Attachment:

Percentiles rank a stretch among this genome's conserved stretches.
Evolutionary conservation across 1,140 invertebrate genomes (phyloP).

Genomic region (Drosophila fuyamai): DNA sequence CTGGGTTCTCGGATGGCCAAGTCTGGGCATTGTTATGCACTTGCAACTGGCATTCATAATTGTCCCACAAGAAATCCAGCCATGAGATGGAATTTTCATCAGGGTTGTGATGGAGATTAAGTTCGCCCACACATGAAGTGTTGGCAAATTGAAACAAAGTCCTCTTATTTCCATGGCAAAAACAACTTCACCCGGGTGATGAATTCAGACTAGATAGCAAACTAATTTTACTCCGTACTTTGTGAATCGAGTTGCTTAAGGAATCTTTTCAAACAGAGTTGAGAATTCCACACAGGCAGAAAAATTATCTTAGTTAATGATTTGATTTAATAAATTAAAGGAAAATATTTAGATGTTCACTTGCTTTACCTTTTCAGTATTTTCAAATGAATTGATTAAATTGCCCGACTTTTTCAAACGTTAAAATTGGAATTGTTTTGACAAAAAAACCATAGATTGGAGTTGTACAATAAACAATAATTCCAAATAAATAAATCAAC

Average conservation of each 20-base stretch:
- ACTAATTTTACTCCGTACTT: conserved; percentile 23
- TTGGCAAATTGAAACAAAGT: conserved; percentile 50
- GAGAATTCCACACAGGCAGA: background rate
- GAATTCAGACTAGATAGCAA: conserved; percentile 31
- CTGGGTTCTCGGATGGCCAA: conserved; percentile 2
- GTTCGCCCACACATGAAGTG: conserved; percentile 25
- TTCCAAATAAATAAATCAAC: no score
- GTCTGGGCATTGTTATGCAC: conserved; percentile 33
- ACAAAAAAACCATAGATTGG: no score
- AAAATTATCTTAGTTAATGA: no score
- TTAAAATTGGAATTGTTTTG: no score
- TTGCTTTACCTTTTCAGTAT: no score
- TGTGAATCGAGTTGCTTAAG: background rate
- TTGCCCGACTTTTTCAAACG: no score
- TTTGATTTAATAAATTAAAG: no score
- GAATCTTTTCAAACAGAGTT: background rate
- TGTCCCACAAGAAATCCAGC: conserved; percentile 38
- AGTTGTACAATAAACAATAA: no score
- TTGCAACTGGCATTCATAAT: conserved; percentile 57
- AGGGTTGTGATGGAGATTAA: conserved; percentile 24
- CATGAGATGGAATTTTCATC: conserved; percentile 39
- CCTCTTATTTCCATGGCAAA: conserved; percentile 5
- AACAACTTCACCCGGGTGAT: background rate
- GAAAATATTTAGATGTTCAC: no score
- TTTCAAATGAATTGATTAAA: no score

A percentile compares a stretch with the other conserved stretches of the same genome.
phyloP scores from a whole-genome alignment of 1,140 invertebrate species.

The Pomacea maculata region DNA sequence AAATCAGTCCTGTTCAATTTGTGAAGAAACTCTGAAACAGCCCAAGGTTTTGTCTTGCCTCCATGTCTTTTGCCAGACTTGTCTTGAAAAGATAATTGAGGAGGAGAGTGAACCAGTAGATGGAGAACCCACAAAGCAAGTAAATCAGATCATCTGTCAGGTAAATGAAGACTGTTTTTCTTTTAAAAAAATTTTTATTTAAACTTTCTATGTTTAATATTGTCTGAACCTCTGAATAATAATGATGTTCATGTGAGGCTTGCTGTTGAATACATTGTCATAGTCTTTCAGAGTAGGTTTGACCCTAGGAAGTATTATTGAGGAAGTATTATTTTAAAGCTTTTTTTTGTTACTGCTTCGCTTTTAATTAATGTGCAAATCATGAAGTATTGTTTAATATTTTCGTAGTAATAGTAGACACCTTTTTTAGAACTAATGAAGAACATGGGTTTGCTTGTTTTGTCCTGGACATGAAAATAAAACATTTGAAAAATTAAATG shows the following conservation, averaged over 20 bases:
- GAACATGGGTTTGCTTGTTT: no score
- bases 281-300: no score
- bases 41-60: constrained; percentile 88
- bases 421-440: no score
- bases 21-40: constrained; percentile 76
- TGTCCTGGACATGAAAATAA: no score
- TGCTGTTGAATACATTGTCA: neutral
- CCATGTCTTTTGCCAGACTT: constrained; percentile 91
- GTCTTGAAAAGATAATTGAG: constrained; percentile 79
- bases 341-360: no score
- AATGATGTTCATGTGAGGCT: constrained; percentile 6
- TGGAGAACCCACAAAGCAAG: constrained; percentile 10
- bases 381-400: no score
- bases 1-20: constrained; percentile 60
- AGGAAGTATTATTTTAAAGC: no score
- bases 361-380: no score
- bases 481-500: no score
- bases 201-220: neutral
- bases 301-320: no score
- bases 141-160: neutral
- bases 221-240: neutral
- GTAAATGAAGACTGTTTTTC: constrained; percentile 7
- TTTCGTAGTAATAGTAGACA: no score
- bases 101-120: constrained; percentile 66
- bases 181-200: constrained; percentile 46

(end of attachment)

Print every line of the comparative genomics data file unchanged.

Percentiles rank a stretch among this genome's conserved stretches.
Evolutionary conservation across 1,140 invertebrate genomes (phyloP).

Genomic region (Drosophila fuyamai): DNA sequence CTGGGTTCTCGGATGGCCAAGTCTGGGCATTGTTATGCACTTGCAACTGGCATTCATAATTGTCCCACAAGAAATCCAGCCATGAGATGGAATTTTCATCAGGGTTGTGATGGAGATTAAGTTCGCCCACACATGAAGTGTTGGCAAATTGAAACAAAGTCCTCTTATTTCCATGGCAAAAACAACTTCACCCGGGTGATGAATTCAGACTAGATAGCAAACTAATTTTACTCCGTACTTTGTGAATCGAGTTGCTTAAGGAATCTTTTCAAACAGAGTTGAGAATTCCACACAGGCAGAAAAATTATCTTAGTTAATGATTTGATTTAATAAATTAAAGGAAAATATTTAGATGTTCACTTGCTTTACCTTTTCAGTATTTTCAAATGAATTGATTAAATTGCCCGACTTTTTCAAACGTTAAAATTGGAATTGTTTTGACAAAAAAACCATAGATTGGAGTTGTACAATAAACAATAATTCCAAATAAATAAATCAAC

Average conservation of each 20-base stretch:
- ACTAATTTTACTCCGTACTT: conserved; percentile 23
- TTGGCAAATTGAAACAAAGT: conserved; percentile 50
- GAGAATTCCACACAGGCAGA: background rate
- GAATTCAGACTAGATAGCAA: conserved; percentile 31
- CTGGGTTCTCGGATGGCCAA: conserved; percentile 2
- GTTCGCCCACACATGAAGTG: conserved; percentile 25
- TTCCAAATAAATAAATCAAC: no score
- GTCTGGGCATTGTTATGCAC: conserved; percentile 33
- ACAAAAAAACCATAGATTGG: no score
- AAAATTATCTTAGTTAATGA: no score
- TTAAAATTGGAATTGTTTTG: no score
- TTGCTTTACCTTTTCAGTAT: no score
- TGTGAATCGAGTTGCTTAAG: background rate
- TTGCCCGACTTTTTCAAACG: no score
- TTTGATTTAATAAATTAAAG: no score
- GAATCTTTTCAAACAGAGTT: background rate
- TGTCCCACAAGAAATCCAGC: conserved; percentile 38
- AGTTGTACAATAAACAATAA: no score
- TTGCAACTGGCATTCATAAT: conserved; percentile 57
- AGGGTTGTGATGGAGATTAA: conserved; percentile 24
- CATGAGATGGAATTTTCATC: conserved; percentile 39
- CCTCTTATTTCCATGGCAAA: conserved; percentile 5
- AACAACTTCACCCGGGTGAT: background rate
- GAAAATATTTAGATGTTCAC: no score
- TTTCAAATGAATTGATTAAA: no score

A percentile compares a stretch with the other conserved stretches of the same genome.
phyloP scores from a whole-genome alignment of 1,140 invertebrate species.

The Pomacea maculata region DNA sequence AAATCAGTCCTGTTCAATTTGTGAAGAAACTCTGAAACAGCCCAAGGTTTTGTCTTGCCTCCATGTCTTTTGCCAGACTTGTCTTGAAAAGATAATTGAGGAGGAGAGTGAACCAGTAGATGGAGAACCCACAAAGCAAGTAAATCAGATCATCTGTCAGGTAAATGAAGACTGTTTTTCTTTTAAAAAAATTTTTATTTAAACTTTCTATGTTTAATATTGTCTGAACCTCTGAATAATAATGATGTTCATGTGAGGCTTGCTGTTGAATACATTGTCATAGTCTTTCAGAGTAGGTTTGACCCTAGGAAGTATTATTGAGGAAGTATTATTTTAAAGCTTTTTTTTGTTACTGCTTCGCTTTTAATTAATGTGCAAATCATGAAGTATTGTTTAATATTTTCGTAGTAATAGTAGACACCTTTTTTAGAACTAATGAAGAACATGGGTTTGCTTGTTTTGTCCTGGACATGAAAATAAAACATTTGAAAAATTAAATG shows the following conservation, averaged over 20 bases:
- GAACATGGGTTTGCTTGTTT: no score
- bases 281-300: no score
- bases 41-60: constrained; percentile 88
- bases 421-440: no score
- bases 21-40: constrained; percentile 76
- TGTCCTGGACATGAAAATAA: no score
- TGCTGTTGAATACATTGTCA: neutral
- CCATGTCTTTTGCCAGACTT: constrained; percentile 91
- GTCTTGAAAAGATAATTGAG: constrained; percentile 79
- bases 341-360: no score
- AATGATGTTCATGTGAGGCT: constrained; percentile 6
- TGGAGAACCCACAAAGCAAG: constrained; percentile 10
- bases 381-400: no score
- bases 1-20: constrained; percentile 60
- AGGAAGTATTATTTTAAAGC: no score
- bases 361-380: no score
- bases 481-500: no score
- bases 201-220: neutral
- bases 301-320: no score
- bases 141-160: neutral
- bases 221-240: neutral
- GTAAATGAAGACTGTTTTTC: constrained; percentile 7
- TTTCGTAGTAATAGTAGACA: no score
- bases 101-120: constrained; percentile 66
- bases 181-200: constrained; percentile 46